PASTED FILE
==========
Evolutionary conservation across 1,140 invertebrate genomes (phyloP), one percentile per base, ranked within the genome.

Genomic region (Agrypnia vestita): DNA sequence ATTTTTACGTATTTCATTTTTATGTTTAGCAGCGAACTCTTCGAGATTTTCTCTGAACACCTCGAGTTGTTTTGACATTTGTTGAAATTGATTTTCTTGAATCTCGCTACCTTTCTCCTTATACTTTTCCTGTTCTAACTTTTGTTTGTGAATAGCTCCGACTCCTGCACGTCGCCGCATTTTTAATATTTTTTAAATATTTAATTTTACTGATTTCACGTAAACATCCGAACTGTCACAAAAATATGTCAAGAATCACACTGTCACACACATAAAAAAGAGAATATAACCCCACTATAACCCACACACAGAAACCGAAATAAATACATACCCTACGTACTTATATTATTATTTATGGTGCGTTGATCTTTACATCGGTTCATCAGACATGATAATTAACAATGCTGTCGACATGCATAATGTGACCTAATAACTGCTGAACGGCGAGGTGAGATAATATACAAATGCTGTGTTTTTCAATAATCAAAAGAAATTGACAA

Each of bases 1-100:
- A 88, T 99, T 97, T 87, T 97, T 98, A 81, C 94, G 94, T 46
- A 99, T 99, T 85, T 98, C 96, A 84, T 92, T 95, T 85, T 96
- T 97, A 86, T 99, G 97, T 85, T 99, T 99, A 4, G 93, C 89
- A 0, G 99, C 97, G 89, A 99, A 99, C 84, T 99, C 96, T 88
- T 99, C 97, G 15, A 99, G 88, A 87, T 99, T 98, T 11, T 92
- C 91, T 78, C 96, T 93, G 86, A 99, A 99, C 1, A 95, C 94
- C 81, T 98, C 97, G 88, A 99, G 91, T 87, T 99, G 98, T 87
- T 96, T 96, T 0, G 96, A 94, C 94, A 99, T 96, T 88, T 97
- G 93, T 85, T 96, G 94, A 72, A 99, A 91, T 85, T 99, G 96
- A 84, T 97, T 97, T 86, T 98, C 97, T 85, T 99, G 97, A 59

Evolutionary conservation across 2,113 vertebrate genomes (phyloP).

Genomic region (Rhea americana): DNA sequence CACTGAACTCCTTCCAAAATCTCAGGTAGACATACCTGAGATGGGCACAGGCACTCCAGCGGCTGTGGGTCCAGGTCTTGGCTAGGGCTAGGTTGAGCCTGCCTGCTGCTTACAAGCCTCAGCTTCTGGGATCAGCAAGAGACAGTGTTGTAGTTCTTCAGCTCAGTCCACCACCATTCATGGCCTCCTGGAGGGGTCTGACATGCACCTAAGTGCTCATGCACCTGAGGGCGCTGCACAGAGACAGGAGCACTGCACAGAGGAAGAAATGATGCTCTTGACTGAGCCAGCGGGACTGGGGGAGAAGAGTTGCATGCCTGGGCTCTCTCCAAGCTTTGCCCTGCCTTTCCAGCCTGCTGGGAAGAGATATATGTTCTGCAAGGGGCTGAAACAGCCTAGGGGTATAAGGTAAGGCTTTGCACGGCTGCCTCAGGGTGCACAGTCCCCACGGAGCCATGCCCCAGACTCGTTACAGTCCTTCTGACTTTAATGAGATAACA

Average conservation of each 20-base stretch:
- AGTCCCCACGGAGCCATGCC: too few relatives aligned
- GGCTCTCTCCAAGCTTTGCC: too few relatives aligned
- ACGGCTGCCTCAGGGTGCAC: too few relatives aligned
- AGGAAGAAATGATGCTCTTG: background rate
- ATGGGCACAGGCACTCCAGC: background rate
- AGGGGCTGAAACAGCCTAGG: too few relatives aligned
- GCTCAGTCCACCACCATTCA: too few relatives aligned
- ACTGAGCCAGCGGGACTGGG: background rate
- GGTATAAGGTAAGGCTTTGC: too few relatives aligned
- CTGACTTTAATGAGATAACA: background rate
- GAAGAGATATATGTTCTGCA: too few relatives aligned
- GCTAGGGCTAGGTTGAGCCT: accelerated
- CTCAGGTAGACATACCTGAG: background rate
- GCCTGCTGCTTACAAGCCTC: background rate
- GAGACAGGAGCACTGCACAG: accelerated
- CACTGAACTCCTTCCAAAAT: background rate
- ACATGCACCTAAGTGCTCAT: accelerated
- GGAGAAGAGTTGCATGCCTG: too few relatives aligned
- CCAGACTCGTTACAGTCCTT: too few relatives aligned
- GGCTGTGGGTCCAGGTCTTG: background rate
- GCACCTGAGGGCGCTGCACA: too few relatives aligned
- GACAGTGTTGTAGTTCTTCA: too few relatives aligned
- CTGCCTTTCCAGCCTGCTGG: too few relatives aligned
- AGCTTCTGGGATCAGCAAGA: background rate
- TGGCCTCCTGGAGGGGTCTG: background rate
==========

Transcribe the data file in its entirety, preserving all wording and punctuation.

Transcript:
Evolutionary conservation across 1,140 invertebrate genomes (phyloP), one percentile per base, ranked within the genome.

Genomic region (Agrypnia vestita): DNA sequence ATTTTTACGTATTTCATTTTTATGTTTAGCAGCGAACTCTTCGAGATTTTCTCTGAACACCTCGAGTTGTTTTGACATTTGTTGAAATTGATTTTCTTGAATCTCGCTACCTTTCTCCTTATACTTTTCCTGTTCTAACTTTTGTTTGTGAATAGCTCCGACTCCTGCACGTCGCCGCATTTTTAATATTTTTTAAATATTTAATTTTACTGATTTCACGTAAACATCCGAACTGTCACAAAAATATGTCAAGAATCACACTGTCACACACATAAAAAAGAGAATATAACCCCACTATAACCCACACACAGAAACCGAAATAAATACATACCCTACGTACTTATATTATTATTTATGGTGCGTTGATCTTTACATCGGTTCATCAGACATGATAATTAACAATGCTGTCGACATGCATAATGTGACCTAATAACTGCTGAACGGCGAGGTGAGATAATATACAAATGCTGTGTTTTTCAATAATCAAAAGAAATTGACAA

Each of bases 1-100:
- A 88, T 99, T 97, T 87, T 97, T 98, A 81, C 94, G 94, T 46
- A 99, T 99, T 85, T 98, C 96, A 84, T 92, T 95, T 85, T 96
- T 97, A 86, T 99, G 97, T 85, T 99, T 99, A 4, G 93, C 89
- A 0, G 99, C 97, G 89, A 99, A 99, C 84, T 99, C 96, T 88
- T 99, C 97, G 15, A 99, G 88, A 87, T 99, T 98, T 11, T 92
- C 91, T 78, C 96, T 93, G 86, A 99, A 99, C 1, A 95, C 94
- C 81, T 98, C 97, G 88, A 99, G 91, T 87, T 99, G 98, T 87
- T 96, T 96, T 0, G 96, A 94, C 94, A 99, T 96, T 88, T 97
- G 93, T 85, T 96, G 94, A 72, A 99, A 91, T 85, T 99, G 96
- A 84, T 97, T 97, T 86, T 98, C 97, T 85, T 99, G 97, A 59

Evolutionary conservation across 2,113 vertebrate genomes (phyloP).

Genomic region (Rhea americana): DNA sequence CACTGAACTCCTTCCAAAATCTCAGGTAGACATACCTGAGATGGGCACAGGCACTCCAGCGGCTGTGGGTCCAGGTCTTGGCTAGGGCTAGGTTGAGCCTGCCTGCTGCTTACAAGCCTCAGCTTCTGGGATCAGCAAGAGACAGTGTTGTAGTTCTTCAGCTCAGTCCACCACCATTCATGGCCTCCTGGAGGGGTCTGACATGCACCTAAGTGCTCATGCACCTGAGGGCGCTGCACAGAGACAGGAGCACTGCACAGAGGAAGAAATGATGCTCTTGACTGAGCCAGCGGGACTGGGGGAGAAGAGTTGCATGCCTGGGCTCTCTCCAAGCTTTGCCCTGCCTTTCCAGCCTGCTGGGAAGAGATATATGTTCTGCAAGGGGCTGAAACAGCCTAGGGGTATAAGGTAAGGCTTTGCACGGCTGCCTCAGGGTGCACAGTCCCCACGGAGCCATGCCCCAGACTCGTTACAGTCCTTCTGACTTTAATGAGATAACA

Average conservation of each 20-base stretch:
- AGTCCCCACGGAGCCATGCC: too few relatives aligned
- GGCTCTCTCCAAGCTTTGCC: too few relatives aligned
- ACGGCTGCCTCAGGGTGCAC: too few relatives aligned
- AGGAAGAAATGATGCTCTTG: background rate
- ATGGGCACAGGCACTCCAGC: background rate
- AGGGGCTGAAACAGCCTAGG: too few relatives aligned
- GCTCAGTCCACCACCATTCA: too few relatives aligned
- ACTGAGCCAGCGGGACTGGG: background rate
- GGTATAAGGTAAGGCTTTGC: too few relatives aligned
- CTGACTTTAATGAGATAACA: background rate
- GAAGAGATATATGTTCTGCA: too few relatives aligned
- GCTAGGGCTAGGTTGAGCCT: accelerated
- CTCAGGTAGACATACCTGAG: background rate
- GCCTGCTGCTTACAAGCCTC: background rate
- GAGACAGGAGCACTGCACAG: accelerated
- CACTGAACTCCTTCCAAAAT: background rate
- ACATGCACCTAAGTGCTCAT: accelerated
- GGAGAAGAGTTGCATGCCTG: too few relatives aligned
- CCAGACTCGTTACAGTCCTT: too few relatives aligned
- GGCTGTGGGTCCAGGTCTTG: background rate
- GCACCTGAGGGCGCTGCACA: too few relatives aligned
- GACAGTGTTGTAGTTCTTCA: too few relatives aligned
- CTGCCTTTCCAGCCTGCTGG: too few relatives aligned
- AGCTTCTGGGATCAGCAAGA: background rate
- TGGCCTCCTGGAGGGGTCTG: background rate